No Comments

BC Speculation Tax: What You Need to Know

BC Speculation Tax - Sean Carrie Real Estate

In case you haven’t heard already, British Columbia’s Finance minister Carole James of the NDP dropped bombs a few weeks ago during the budget announcement. A new “Speculation Tax” has been proposed and will be introduced later this year.   What is the BC speculation tax you may ask? How does the BC Speculation tax apply to homeownership in British Columbia?  Thoughtlessly, that’s how.   It’s as if they just came up with this tax “with the best intentions” but not thinking for more than 45 seconds on the topic.   

No, it's not just Foreign & Out-of-Province "Speculators"...

What is the BC Speculation Tax?

What you Need to Know: 

What the heck is this tax for exactly?

As it lays now, any property that falls under the reign of the speculation tax will be forced to pay a fee equal to 0.5% of the home’s 2018’s Assessed value, and 2% of the assessed value for 2019 and the years thereafter.  Only principal residences and long-term rental properties are exempt from this bogus “speculators” cash grab by the Province. The area of which the tax applies is to are homes in Metro Vancouver, the Fraser Valley, the Capital and Nanaimo Regional Districts, Kelowna and West Kelowna.

BC Speculation Tax - Sean Carrie Real estate Pemberton holmes

Who does it apply to exactly? Am I a speculator?

Now, who does this tax apply to? No, it’s not just Foreigners and Out of Province home owners. It’s everybody, even British Columbians. When it was originally announced, the Speculation tax seemed to be targeted towards Foreigners and Domestic “speculators” who do not reside in British Columbia but own property here which sits vacant or empty the majority of the year. These property owners have apparently removed these homes from BC’s “long term housing stock”, meaning homes that are not available to provide a home to the many needing rentals or those seeking to purchase a home in British Columbia

BC Speculation Tax - Sean Carrie Real estate Pemberton holmes

BC Residents Aren't Safe After-all...

Originally, if you were a British Columbian resident and paid income taxes in British Columbia you were exempt from this Speculators Tax – when it was announced – no matter how many properties you own. Unfortunately, that is not the case. The official Speculator Tax schedule has been released and is available here. The tax states that if you own more than 1 property, and and if any of those additional properties are not used as long-term rentals…they will be taxed.  The only exemption is a credit towards the amount of Speculation Tax you have to pay which is based upon your income tax.  So what if you commute regularly between two cities?  What if you use both homes equally?  That is the question.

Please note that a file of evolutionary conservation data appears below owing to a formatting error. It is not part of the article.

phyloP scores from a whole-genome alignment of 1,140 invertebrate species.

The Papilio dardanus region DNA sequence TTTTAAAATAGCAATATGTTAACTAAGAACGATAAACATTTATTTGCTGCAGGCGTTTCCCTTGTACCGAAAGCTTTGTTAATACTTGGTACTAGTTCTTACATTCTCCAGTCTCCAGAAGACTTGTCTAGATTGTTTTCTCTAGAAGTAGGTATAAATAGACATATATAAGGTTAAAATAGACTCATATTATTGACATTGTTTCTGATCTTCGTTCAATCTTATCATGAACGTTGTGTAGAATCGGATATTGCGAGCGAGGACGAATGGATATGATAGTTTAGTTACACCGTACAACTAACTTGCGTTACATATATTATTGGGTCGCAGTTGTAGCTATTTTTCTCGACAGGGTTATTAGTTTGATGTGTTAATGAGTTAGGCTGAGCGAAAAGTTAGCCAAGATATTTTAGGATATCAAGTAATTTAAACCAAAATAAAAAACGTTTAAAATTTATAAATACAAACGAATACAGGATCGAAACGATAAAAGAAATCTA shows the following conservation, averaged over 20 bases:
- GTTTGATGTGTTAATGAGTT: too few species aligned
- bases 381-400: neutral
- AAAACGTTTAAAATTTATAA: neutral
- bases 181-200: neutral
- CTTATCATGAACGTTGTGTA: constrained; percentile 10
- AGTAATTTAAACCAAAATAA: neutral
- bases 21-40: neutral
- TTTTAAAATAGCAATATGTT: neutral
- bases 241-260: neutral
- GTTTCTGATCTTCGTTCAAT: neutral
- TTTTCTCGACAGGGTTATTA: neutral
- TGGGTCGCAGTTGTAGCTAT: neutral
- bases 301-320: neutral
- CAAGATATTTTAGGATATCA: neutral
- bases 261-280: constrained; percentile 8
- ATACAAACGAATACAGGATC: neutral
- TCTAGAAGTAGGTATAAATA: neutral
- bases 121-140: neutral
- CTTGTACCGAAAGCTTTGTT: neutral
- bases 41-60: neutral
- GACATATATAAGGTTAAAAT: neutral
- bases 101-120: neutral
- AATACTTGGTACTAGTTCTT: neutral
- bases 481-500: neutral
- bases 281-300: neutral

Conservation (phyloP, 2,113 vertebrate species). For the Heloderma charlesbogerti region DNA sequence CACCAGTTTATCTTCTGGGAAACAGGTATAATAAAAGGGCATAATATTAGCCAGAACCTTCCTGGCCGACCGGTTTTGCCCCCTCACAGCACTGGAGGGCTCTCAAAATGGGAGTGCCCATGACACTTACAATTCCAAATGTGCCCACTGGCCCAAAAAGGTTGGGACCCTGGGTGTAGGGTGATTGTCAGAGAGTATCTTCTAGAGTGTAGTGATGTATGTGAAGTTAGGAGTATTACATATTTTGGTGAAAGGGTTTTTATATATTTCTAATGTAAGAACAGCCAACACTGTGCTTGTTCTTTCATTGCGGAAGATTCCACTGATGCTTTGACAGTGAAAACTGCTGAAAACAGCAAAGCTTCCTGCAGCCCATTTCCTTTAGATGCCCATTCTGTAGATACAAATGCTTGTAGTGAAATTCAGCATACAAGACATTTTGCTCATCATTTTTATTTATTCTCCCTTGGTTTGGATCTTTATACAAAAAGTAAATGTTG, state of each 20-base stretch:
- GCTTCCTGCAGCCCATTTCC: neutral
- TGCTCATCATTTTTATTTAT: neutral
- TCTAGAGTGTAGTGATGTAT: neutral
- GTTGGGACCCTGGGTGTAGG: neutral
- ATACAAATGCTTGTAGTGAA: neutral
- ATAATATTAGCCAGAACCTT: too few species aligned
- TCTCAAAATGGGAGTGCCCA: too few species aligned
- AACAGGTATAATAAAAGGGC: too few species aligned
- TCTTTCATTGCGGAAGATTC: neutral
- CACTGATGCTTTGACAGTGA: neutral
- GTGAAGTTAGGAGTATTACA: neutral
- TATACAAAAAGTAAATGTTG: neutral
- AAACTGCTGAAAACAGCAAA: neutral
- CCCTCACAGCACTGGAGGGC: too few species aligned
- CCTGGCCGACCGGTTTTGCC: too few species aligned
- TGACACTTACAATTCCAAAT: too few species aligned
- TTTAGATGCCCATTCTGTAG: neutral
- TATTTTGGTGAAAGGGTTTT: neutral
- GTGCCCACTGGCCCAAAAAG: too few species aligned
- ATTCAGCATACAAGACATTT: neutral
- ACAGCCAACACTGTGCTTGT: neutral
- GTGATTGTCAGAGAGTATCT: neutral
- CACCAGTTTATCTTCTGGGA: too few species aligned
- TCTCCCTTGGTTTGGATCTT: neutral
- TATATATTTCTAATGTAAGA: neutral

The only problem with this is that it means those who are high earners will be required to pay less tax.  Almost exactly the opposite of what the NDP stands for and promotes on a regular basis.  What about the senior citizens and veterans who have a vacation property in Kelowna or elsewhere where the tax applies? Let’s say your vacation cabin is assessed at $500,000 — many on a fixed income cannot pay an additional $10,000 a year (for example) to pay for taxes on a property they purchased and paid off 40 years ago.  You’d basically be paying your taxes with all of your CPP cheques.  

I'm sure they meant well, but...

I get it.   There’s a lot of speculation about the speculation of BC home-ownership in general. Foreign ownership is claimed to account for 5% of all properties purchased in BC, however I’ll attest to that and say it’s greater than you think. I can’t count how many times have I seen on title that a foreign national “student” is the sole owner of a $2.7 Million home in Uplands, or a corporation ID number is the owner of a vacant vacation rental that is being marketed as “never being lived in.”   These real speculators have their way of purchasing property without appearing as a foreigner.  First hand experience is telling me that foreign ownership and out of province speculation is greater than is currently reported.   However, how this speculation tax applies now is incredibly ludicrous as it does not target these “speculators” but everyone in British Columbia and Canada.  This income tax credit for BC residents to use against the Spec Tax should be so large that it should cover at least 95% of the annual tax, as far as I’m concerned.  Just because you own two properties does not make you a speculator or automatically classify you as a wealthy person.  

Are you affected? Voice your opinion!

How does this tax benefit British Columbians if British Columbian residents are also being targeted? The NDP claim that they want to stop our housing market from being treated like the stock market. Fair enough. But to target it’s own residents is absolute BS if you ask me. If you agree, I strongly urge you to visit to cast your vote in the pile with the rest of the $7,750+ (at time of writing) petitioners who agree with me, and the majority of homeowners.

BC Speculation Tax - Sean Carrie Real Estate

Comments (0)